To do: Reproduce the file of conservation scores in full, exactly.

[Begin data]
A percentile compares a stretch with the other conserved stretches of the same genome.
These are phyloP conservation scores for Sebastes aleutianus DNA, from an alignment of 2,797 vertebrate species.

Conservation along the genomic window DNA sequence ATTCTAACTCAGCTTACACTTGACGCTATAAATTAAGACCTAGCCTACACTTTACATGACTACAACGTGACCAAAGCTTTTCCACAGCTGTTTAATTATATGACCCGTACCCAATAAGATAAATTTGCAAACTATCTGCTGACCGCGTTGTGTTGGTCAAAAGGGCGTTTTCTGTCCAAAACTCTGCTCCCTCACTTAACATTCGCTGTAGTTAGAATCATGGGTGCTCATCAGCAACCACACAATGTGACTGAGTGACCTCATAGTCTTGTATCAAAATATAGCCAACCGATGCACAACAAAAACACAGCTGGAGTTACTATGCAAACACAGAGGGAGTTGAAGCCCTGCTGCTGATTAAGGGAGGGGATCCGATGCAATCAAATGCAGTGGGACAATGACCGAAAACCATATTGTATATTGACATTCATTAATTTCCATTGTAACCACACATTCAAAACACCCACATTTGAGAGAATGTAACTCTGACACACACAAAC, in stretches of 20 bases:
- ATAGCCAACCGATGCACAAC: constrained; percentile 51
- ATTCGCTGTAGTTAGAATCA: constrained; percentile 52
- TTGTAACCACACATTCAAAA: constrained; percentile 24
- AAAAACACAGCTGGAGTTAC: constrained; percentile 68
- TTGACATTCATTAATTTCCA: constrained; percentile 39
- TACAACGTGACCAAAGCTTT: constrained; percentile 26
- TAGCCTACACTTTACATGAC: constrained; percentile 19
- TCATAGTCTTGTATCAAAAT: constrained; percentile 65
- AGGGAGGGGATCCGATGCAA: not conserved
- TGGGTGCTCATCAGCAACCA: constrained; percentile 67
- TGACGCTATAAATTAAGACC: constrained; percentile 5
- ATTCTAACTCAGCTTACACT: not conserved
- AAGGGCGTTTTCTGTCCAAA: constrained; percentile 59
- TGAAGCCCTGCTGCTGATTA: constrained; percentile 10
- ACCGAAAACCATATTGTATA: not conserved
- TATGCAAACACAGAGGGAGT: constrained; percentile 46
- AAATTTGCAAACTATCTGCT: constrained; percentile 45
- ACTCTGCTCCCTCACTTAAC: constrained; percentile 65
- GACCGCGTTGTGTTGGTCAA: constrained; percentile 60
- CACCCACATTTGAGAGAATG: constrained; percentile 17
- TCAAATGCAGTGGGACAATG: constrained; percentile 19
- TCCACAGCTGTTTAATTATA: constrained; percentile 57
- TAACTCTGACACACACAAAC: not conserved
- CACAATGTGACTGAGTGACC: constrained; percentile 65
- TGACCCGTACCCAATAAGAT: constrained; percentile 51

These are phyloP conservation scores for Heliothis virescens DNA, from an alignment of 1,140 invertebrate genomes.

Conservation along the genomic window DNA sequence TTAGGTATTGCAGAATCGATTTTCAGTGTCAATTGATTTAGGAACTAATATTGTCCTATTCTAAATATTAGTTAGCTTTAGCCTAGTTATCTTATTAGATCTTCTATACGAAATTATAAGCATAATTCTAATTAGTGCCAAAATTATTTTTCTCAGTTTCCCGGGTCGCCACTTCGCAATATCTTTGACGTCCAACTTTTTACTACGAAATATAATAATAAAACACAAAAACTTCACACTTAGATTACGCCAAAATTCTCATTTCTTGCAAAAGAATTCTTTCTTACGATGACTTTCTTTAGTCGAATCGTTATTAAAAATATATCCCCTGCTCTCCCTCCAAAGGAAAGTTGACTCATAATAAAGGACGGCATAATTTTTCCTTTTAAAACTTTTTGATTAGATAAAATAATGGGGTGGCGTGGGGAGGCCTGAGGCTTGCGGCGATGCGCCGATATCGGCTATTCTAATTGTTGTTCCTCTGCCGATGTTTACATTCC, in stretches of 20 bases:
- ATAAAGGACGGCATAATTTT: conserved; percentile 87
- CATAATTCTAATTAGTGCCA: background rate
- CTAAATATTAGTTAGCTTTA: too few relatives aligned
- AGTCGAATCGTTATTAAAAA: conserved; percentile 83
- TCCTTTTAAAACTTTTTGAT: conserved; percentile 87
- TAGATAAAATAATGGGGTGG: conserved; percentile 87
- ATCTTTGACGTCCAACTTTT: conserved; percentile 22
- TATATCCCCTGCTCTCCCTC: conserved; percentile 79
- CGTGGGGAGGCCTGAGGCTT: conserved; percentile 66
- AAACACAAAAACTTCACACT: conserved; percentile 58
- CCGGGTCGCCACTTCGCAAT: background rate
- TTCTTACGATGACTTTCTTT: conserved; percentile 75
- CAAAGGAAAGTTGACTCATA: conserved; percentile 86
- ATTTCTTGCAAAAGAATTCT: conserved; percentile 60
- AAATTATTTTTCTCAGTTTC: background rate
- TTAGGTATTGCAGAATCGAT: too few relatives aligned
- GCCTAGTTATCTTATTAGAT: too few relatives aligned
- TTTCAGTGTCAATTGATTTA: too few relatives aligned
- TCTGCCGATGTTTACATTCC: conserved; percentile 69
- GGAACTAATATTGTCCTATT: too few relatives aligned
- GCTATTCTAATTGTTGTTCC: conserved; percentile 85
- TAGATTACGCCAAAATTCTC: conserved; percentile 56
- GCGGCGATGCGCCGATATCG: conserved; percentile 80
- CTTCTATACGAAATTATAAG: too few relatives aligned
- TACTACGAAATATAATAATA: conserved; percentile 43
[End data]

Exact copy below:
A percentile compares a stretch with the other conserved stretches of the same genome.
These are phyloP conservation scores for Sebastes aleutianus DNA, from an alignment of 2,797 vertebrate species.

Conservation along the genomic window DNA sequence ATTCTAACTCAGCTTACACTTGACGCTATAAATTAAGACCTAGCCTACACTTTACATGACTACAACGTGACCAAAGCTTTTCCACAGCTGTTTAATTATATGACCCGTACCCAATAAGATAAATTTGCAAACTATCTGCTGACCGCGTTGTGTTGGTCAAAAGGGCGTTTTCTGTCCAAAACTCTGCTCCCTCACTTAACATTCGCTGTAGTTAGAATCATGGGTGCTCATCAGCAACCACACAATGTGACTGAGTGACCTCATAGTCTTGTATCAAAATATAGCCAACCGATGCACAACAAAAACACAGCTGGAGTTACTATGCAAACACAGAGGGAGTTGAAGCCCTGCTGCTGATTAAGGGAGGGGATCCGATGCAATCAAATGCAGTGGGACAATGACCGAAAACCATATTGTATATTGACATTCATTAATTTCCATTGTAACCACACATTCAAAACACCCACATTTGAGAGAATGTAACTCTGACACACACAAAC, in stretches of 20 bases:
- ATAGCCAACCGATGCACAAC: constrained; percentile 51
- ATTCGCTGTAGTTAGAATCA: constrained; percentile 52
- TTGTAACCACACATTCAAAA: constrained; percentile 24
- AAAAACACAGCTGGAGTTAC: constrained; percentile 68
- TTGACATTCATTAATTTCCA: constrained; percentile 39
- TACAACGTGACCAAAGCTTT: constrained; percentile 26
- TAGCCTACACTTTACATGAC: constrained; percentile 19
- TCATAGTCTTGTATCAAAAT: constrained; percentile 65
- AGGGAGGGGATCCGATGCAA: not conserved
- TGGGTGCTCATCAGCAACCA: constrained; percentile 67
- TGACGCTATAAATTAAGACC: constrained; percentile 5
- ATTCTAACTCAGCTTACACT: not conserved
- AAGGGCGTTTTCTGTCCAAA: constrained; percentile 59
- TGAAGCCCTGCTGCTGATTA: constrained; percentile 10
- ACCGAAAACCATATTGTATA: not conserved
- TATGCAAACACAGAGGGAGT: constrained; percentile 46
- AAATTTGCAAACTATCTGCT: constrained; percentile 45
- ACTCTGCTCCCTCACTTAAC: constrained; percentile 65
- GACCGCGTTGTGTTGGTCAA: constrained; percentile 60
- CACCCACATTTGAGAGAATG: constrained; percentile 17
- TCAAATGCAGTGGGACAATG: constrained; percentile 19
- TCCACAGCTGTTTAATTATA: constrained; percentile 57
- TAACTCTGACACACACAAAC: not conserved
- CACAATGTGACTGAGTGACC: constrained; percentile 65
- TGACCCGTACCCAATAAGAT: constrained; percentile 51

These are phyloP conservation scores for Heliothis virescens DNA, from an alignment of 1,140 invertebrate genomes.

Conservation along the genomic window DNA sequence TTAGGTATTGCAGAATCGATTTTCAGTGTCAATTGATTTAGGAACTAATATTGTCCTATTCTAAATATTAGTTAGCTTTAGCCTAGTTATCTTATTAGATCTTCTATACGAAATTATAAGCATAATTCTAATTAGTGCCAAAATTATTTTTCTCAGTTTCCCGGGTCGCCACTTCGCAATATCTTTGACGTCCAACTTTTTACTACGAAATATAATAATAAAACACAAAAACTTCACACTTAGATTACGCCAAAATTCTCATTTCTTGCAAAAGAATTCTTTCTTACGATGACTTTCTTTAGTCGAATCGTTATTAAAAATATATCCCCTGCTCTCCCTCCAAAGGAAAGTTGACTCATAATAAAGGACGGCATAATTTTTCCTTTTAAAACTTTTTGATTAGATAAAATAATGGGGTGGCGTGGGGAGGCCTGAGGCTTGCGGCGATGCGCCGATATCGGCTATTCTAATTGTTGTTCCTCTGCCGATGTTTACATTCC, in stretches of 20 bases:
- ATAAAGGACGGCATAATTTT: conserved; percentile 87
- CATAATTCTAATTAGTGCCA: background rate
- CTAAATATTAGTTAGCTTTA: too few relatives aligned
- AGTCGAATCGTTATTAAAAA: conserved; percentile 83
- TCCTTTTAAAACTTTTTGAT: conserved; percentile 87
- TAGATAAAATAATGGGGTGG: conserved; percentile 87
- ATCTTTGACGTCCAACTTTT: conserved; percentile 22
- TATATCCCCTGCTCTCCCTC: conserved; percentile 79
- CGTGGGGAGGCCTGAGGCTT: conserved; percentile 66
- AAACACAAAAACTTCACACT: conserved; percentile 58
- CCGGGTCGCCACTTCGCAAT: background rate
- TTCTTACGATGACTTTCTTT: conserved; percentile 75
- CAAAGGAAAGTTGACTCATA: conserved; percentile 86
- ATTTCTTGCAAAAGAATTCT: conserved; percentile 60
- AAATTATTTTTCTCAGTTTC: background rate
- TTAGGTATTGCAGAATCGAT: too few relatives aligned
- GCCTAGTTATCTTATTAGAT: too few relatives aligned
- TTTCAGTGTCAATTGATTTA: too few relatives aligned
- TCTGCCGATGTTTACATTCC: conserved; percentile 69
- GGAACTAATATTGTCCTATT: too few relatives aligned
- GCTATTCTAATTGTTGTTCC: conserved; percentile 85
- TAGATTACGCCAAAATTCTC: conserved; percentile 56
- GCGGCGATGCGCCGATATCG: conserved; percentile 80
- CTTCTATACGAAATTATAAG: too few relatives aligned
- TACTACGAAATATAATAATA: conserved; percentile 43